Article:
Additionally, as noted above, seaweed may help lower risk factors for heart disease, including hypertension, obesity, high cholesterol, and diabetes.
Seaweed Alternatives and Safety Precautions
Unfortunately, there are concerns about the elevated levels of metal and iodine in seaweed. These elements may affect women during pregnancy and lactation.
A study suggested that hypothyroidism was apparent in infants that absorbed a high amount of iodine through breast milk.
Women with kidney disease or who are consuming blood-thinning medications such as warfarin should also seek advice from a healthcare provider before taking seaweed.
Women who need to avoid the algae due to various health reasons, such as thyroid diseases, kidney disease, or heart disease, or are consuming blood-thinning medications can consider other alternatives, such as:
- Black fungus
- Edamame beans
- Green leafy vegetables
Iodine-deficient pregnant women can still consume seaweed as part of their dietary intake.
But if you cannot consume seaweed, then you can still get many of the same nutrients in your diet by supplementing with a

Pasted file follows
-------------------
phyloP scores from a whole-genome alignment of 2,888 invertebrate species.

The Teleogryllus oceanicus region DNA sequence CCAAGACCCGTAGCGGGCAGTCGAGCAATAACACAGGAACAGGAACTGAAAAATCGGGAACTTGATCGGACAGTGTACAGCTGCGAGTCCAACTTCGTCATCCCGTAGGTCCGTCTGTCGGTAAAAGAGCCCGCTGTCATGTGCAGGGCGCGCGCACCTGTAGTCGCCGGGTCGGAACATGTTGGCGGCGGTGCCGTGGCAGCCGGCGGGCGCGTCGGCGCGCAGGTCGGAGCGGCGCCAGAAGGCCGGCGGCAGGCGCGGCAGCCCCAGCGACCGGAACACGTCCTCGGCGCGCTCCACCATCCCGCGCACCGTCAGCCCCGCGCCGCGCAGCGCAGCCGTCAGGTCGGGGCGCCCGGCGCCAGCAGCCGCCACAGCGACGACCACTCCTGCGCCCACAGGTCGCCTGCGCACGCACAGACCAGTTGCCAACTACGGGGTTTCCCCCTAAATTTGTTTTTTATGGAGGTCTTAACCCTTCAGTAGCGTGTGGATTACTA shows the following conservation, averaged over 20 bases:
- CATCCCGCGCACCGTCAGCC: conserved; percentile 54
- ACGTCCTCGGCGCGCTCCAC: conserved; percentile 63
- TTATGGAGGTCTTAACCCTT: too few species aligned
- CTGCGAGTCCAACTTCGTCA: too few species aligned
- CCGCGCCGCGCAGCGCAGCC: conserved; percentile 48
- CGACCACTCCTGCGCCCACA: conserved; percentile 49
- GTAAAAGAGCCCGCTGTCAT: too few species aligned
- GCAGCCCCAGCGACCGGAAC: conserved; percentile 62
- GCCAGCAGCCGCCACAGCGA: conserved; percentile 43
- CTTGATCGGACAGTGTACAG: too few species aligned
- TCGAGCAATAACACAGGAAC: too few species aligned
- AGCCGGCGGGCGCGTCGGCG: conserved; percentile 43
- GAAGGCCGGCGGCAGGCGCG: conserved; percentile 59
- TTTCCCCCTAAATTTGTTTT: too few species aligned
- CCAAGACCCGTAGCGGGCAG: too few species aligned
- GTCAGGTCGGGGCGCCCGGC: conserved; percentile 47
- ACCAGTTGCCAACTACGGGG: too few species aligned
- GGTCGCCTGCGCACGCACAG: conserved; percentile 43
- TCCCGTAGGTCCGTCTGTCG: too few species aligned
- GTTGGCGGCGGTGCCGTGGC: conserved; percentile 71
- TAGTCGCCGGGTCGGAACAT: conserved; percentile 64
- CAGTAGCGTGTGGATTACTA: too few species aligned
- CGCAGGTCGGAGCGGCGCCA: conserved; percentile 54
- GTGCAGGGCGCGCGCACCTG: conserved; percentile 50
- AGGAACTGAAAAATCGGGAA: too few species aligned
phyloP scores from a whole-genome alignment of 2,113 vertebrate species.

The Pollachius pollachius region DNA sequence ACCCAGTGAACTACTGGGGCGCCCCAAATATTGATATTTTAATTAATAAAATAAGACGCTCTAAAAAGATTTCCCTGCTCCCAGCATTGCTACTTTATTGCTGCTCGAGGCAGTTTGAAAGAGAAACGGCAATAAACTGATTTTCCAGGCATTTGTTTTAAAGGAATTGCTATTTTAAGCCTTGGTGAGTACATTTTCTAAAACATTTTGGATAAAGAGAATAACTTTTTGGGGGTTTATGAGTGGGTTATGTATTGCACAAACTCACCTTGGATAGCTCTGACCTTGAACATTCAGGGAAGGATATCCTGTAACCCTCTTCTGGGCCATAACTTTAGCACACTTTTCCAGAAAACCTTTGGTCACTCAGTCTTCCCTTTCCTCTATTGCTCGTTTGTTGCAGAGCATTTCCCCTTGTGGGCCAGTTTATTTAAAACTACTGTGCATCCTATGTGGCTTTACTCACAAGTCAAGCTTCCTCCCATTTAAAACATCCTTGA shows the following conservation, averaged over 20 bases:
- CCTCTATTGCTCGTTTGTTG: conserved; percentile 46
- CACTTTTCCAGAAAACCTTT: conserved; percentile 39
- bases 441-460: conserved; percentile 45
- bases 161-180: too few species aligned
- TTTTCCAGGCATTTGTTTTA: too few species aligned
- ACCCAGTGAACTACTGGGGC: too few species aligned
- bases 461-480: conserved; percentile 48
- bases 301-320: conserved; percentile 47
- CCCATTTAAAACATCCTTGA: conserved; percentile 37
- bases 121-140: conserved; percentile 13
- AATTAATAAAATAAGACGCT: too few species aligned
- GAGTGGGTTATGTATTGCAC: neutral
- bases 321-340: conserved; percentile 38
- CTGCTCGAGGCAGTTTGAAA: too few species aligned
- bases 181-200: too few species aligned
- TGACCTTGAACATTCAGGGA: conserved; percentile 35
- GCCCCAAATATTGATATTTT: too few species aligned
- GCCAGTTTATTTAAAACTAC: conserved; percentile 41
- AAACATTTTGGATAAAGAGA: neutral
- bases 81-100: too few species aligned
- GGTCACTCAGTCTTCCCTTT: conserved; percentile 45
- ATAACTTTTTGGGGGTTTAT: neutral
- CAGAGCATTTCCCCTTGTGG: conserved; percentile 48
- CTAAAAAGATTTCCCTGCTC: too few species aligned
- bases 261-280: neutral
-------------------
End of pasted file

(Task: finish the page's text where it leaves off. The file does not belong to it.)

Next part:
Seaweed nutrition includes a ton of essential vitamins and minerals. These are crucial to your well-being and empower you to live a healthy and fulfilling life.
Consult your primary care practitioner, a nutritionist, or a TCM practitioner to learn how to incorporate seaweed into a well-rounded diet.
- BMC. 2017. Socio-economic and spatial correlates of subclinical iodine deficiency among pregnant women age 15–49 years in Tanzania.
- US National Library of Medicine. 2014. Do Fish Oil Omega-3 Fatty Acids Enhance Antioxidant Capacity and Mitochondrial Fatty Acid Oxidation in Human Atrial Myocardium via PPARγ Activation.
- International Journal of Molecular Sciences. 2019. Fucoxanthin-Rich Brown Algae Extract Improves Male Reproductive Function on Streptozotocin-Nicotinamide-Induced Diabetic Rat Model.
- CDC. 2022. Lower Your Risk for the Number 1 Killer of Women.
- National Library of Medicine. 2019. Seaweed intake and risk of cardiovascular disease: the Japan Public Health Center-based Prospective (JPHC) Study.
- Translational Psychiatry. 2019. Efficacy of omega-3 PUFAs in depression: A meta-analysis.